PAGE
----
EMG reactions to double laser pulses
Because the EMG reaction to each laser pulse was short in duration (see above), the motor reactions to double laser pulses were discrete and could be analyzed separately, even at the shortest interpulse interval of 0.8 sec. When double heat pulses were presented 0.8 sec apart, the second motor reaction was significantly larger (2.8 ± 0.5-fold) than the reaction to the first laser pulse (Fig.5 A) (p< 0.001; paired t test). At an interpulse interval of 2.0 sec, the second motor reaction was similarly augmented (2.5 ± 0.3-fold) (Fig. 5 B) (p = 0.00; pairedt test). At the longest interpulse interval (10.0 sec), the motor reaction to the second pulse was also facilitated but by only 1.3 ± 0.1-fold (Fig. 5 C) (p = 0.003; paired t test). The facilitatory effects at the two short interpulse intervals (0.8 and 2.0 sec) were not significantly different from each other, but both of these effects were significantly greater than the facilitatory effect at the 10.0 sec interpulse interval (Kruskal–Wallis one-Way ANOVA; p < 0.001).
In spinalized rats, the motor reaction to the second laser pulse was never greater than the motor reaction to the first pulse at all three interpulse intervals (p > 0.05; pairedt tests) (Fig. 5 D–F). The average difference in facilitation of the second motor reaction between intact and spinalized rats was used to estimate the supraspinal contribution to the modulation of motor reactions evoked by repeated noxious stimulation. The estimated values were calculated as 2.3× at the 0.8 sec, 2.1× at the 2.0 sec, and 0.8× at the 10.0 sec interpulse interval.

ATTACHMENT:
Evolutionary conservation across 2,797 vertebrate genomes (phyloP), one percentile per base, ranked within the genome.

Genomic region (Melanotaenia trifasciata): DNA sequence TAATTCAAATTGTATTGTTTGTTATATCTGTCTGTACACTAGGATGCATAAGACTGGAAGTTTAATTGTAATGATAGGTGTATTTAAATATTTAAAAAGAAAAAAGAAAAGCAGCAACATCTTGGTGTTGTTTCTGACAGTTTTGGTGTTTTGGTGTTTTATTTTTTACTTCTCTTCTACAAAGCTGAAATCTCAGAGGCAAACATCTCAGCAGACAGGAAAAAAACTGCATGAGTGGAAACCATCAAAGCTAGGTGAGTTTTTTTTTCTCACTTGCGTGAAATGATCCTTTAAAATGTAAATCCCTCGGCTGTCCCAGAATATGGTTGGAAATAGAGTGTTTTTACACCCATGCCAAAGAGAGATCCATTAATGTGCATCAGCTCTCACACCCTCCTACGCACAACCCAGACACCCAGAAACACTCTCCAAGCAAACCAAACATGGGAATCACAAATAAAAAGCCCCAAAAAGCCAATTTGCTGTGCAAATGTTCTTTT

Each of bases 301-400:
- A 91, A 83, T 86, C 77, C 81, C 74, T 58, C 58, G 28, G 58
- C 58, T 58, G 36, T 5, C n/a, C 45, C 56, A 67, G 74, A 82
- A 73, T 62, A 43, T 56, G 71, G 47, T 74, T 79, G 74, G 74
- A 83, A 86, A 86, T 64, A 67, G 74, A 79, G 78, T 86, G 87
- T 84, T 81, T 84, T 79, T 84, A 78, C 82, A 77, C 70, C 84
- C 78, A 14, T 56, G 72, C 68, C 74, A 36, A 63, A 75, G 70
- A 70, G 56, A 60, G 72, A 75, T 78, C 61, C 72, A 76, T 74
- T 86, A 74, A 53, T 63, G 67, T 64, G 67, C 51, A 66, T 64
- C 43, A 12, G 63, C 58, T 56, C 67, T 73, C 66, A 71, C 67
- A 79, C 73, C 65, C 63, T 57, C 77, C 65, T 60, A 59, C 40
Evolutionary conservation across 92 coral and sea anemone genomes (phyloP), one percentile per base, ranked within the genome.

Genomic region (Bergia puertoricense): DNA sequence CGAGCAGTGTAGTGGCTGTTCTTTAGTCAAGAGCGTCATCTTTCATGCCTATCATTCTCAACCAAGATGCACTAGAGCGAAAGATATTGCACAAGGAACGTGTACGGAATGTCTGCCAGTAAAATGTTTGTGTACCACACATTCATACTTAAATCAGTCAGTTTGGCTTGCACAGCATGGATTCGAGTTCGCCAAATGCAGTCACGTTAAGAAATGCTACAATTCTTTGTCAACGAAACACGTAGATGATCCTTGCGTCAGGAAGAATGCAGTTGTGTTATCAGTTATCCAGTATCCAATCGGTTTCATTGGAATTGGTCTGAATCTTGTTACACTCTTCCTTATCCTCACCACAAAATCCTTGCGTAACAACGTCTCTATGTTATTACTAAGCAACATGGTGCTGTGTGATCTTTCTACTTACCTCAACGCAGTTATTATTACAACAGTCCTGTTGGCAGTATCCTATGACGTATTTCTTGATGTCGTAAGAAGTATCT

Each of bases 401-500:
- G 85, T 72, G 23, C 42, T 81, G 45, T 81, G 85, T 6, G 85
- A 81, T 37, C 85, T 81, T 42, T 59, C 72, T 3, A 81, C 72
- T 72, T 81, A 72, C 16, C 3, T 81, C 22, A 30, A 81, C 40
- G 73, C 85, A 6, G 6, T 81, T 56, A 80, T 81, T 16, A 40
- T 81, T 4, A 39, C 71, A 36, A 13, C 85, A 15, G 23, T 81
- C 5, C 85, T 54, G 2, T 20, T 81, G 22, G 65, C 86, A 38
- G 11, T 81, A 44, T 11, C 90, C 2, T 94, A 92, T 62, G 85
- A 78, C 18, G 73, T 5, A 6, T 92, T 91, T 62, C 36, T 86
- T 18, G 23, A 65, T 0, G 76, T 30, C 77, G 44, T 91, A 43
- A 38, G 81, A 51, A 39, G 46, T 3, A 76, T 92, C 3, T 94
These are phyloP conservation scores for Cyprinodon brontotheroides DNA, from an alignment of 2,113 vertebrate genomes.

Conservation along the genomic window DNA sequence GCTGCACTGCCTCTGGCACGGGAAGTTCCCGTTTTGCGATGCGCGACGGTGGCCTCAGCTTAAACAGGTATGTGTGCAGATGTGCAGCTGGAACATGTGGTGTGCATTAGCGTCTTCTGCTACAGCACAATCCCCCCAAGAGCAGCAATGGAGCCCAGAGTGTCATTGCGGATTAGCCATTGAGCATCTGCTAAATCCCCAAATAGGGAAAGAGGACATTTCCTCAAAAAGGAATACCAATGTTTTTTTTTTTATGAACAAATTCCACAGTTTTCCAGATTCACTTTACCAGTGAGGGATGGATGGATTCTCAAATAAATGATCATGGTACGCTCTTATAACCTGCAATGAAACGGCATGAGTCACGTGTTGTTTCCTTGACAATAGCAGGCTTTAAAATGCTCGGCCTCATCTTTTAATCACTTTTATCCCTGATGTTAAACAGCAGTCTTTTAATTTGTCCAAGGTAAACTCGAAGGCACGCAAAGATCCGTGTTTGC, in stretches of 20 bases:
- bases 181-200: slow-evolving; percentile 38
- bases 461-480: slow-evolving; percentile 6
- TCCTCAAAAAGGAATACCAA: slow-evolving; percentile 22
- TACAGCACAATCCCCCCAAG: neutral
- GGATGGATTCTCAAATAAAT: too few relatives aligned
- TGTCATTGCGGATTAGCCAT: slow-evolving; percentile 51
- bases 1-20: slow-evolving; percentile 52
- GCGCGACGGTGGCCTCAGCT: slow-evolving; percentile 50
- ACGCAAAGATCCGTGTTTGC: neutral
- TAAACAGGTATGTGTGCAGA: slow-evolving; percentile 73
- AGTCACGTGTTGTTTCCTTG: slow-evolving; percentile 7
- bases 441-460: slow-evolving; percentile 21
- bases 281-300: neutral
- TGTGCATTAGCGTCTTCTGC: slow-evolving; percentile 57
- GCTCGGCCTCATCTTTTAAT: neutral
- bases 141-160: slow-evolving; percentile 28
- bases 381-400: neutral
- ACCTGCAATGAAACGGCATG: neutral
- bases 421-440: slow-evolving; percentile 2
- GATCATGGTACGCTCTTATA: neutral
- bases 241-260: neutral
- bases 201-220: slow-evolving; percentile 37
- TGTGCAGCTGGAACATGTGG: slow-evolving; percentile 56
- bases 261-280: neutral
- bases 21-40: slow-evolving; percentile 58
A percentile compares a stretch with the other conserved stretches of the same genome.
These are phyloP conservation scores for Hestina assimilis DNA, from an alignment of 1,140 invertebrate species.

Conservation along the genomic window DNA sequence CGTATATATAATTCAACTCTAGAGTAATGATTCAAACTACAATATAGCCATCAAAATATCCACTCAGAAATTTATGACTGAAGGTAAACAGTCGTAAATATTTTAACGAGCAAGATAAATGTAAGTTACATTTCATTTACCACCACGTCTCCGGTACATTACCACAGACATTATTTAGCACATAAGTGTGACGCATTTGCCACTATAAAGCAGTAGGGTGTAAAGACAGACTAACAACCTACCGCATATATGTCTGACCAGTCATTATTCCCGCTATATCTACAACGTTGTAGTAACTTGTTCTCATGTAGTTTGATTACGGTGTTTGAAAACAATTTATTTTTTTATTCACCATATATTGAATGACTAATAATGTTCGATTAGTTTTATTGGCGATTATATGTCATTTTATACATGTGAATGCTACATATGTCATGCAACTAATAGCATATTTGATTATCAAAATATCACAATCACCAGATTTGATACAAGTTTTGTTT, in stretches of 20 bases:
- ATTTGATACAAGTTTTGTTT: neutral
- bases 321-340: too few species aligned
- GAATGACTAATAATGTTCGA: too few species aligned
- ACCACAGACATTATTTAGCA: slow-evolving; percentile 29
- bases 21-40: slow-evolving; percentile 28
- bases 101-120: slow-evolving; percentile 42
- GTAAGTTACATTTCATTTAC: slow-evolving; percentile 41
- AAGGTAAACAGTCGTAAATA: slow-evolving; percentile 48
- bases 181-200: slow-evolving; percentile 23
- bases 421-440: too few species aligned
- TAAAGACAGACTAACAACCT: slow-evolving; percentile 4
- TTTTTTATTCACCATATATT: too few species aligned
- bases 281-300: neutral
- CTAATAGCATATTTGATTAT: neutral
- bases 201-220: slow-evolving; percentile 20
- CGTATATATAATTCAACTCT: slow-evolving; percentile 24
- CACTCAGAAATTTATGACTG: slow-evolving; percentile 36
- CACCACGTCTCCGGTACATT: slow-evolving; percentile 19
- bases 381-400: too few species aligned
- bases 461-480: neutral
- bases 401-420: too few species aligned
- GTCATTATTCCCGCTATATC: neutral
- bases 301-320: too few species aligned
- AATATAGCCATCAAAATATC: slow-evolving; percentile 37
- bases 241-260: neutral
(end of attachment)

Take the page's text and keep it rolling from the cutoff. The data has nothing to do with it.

Relationship between the motor reaction evoked by double laser pulse stimulation and the cellular activity that precedes it
The cellular discharge of both on and offcells before the second laser pulse was different from the discharge preceding the first pulse. on cells were more active preceding the second laser pulse than the first pulse at all interpulse intervals (p < 0.05; paired t tests) (Fig.6 A–C). The mean on cell discharge was greater by 43 spikes (in 0.5 sec) at the 0.8 sec interpulse interval, 19 spikes at the 2.0 sec interval, and 9 spikes at the 10.0 sec interval. The increase was significantly larger at the 0.8 sec interpulse interval than at the 2.0 and 10.0 sec interpulse intervals (p ≤ 0.001; ANOVA; Student–Newman–Keuls). The mean increases inon cell discharges at the 2.0 and 10 sec interpulse intervals were not different.
At all interpulse intervals, off cells were less active for the 0.5 sec preceding the second laser pulse than for the corresponding time preceding the first pulse (p < 0.05; paired t tests) (Fig.6 D–F). The meanoff cell discharge was decreased by 49 spikes at the 0.8 sec interpulse interval, 40 spikes at the 2.0 sec interval, and 15 spikes at the 10.0 sec interval. The mean decreases were greater at the 0.8 and 2.0 sec interpulse intervals than at the 10.0 sec interpulse interval (p = 0.02 and 0.03; ANOVA; Student–Newman–Keuls). The mean decreases inoff cell discharge at the 0.8 and 2.0 sec interpulse intervals were not significantly different.
The laser heat-evoked withdrawal reaction